High School Football All-Star Games Experiencing Recent Boom, Business Success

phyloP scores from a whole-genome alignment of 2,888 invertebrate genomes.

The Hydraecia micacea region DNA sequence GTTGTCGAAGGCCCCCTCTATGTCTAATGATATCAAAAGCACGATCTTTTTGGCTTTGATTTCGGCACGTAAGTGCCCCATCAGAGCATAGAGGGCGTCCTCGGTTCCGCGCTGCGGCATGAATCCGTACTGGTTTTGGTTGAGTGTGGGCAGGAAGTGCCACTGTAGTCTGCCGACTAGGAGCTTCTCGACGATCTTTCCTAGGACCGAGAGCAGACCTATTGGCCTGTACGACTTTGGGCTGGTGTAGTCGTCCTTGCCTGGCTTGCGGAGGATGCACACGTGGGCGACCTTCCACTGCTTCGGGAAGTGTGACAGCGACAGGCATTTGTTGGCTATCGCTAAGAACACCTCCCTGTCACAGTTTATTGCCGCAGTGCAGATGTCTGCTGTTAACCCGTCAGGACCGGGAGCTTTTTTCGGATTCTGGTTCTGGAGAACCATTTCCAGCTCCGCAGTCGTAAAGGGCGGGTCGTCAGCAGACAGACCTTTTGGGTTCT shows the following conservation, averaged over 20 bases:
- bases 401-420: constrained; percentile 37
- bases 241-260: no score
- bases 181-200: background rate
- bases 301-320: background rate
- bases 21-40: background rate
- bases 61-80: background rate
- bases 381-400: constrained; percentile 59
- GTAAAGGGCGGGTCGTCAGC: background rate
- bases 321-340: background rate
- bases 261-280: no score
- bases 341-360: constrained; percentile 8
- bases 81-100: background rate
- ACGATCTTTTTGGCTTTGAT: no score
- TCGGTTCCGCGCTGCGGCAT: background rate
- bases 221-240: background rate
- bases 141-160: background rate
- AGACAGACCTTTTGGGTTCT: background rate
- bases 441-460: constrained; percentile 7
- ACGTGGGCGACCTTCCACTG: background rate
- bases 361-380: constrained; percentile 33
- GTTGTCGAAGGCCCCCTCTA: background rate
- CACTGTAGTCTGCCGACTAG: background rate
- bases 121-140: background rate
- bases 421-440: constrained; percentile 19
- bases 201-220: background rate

High school football all-star games have become “very professional and part of the big business that surrounds college football recruiting,” according to Jim Halley of USA TODAY. Before ’01, there were “no national high school football all-star games.” The launch of the Semper Fidelis All-American Bowl in January “will make it five.” All American Games Dir of PR Adam Liberman, whose company runs the U.S. Army All-American Bowl, said, “It’s amazing where this has all gone. I didn’t start with the company until August and had no idea how big this has gotten.” Halley notes the games are “advertising vehicles for enterprises seeking to reach an elusive demographic: 18- to 22-year-old men.” Intersport Associate VP/Sponsorship & Events Drew Russell, whose company promotes the Under Armour All-America Game, said, “Sponsorship drives these games … the right sponsor who is looking to make an impact in the high school space.” The games have “become a way for players to draw national attention by announcing their non-binding college intentions.” The games also “make money off underclassmen combines that draw future players.” Virginia high school football coach Patrick Kane said, “I don’t put a lot of value in combines. They’re part of the marketing scheme.” High school coaches also are “concerned about a new form of recruitment that has accompanied all-star games’ growth.” NCAA rules “limit seniors to two postseason all-star games,” and the “competition among game organizers for top players is fierce.” Halley notes some players “begin committing to the games as early as a year in advance” (USA TODAY, 6/22).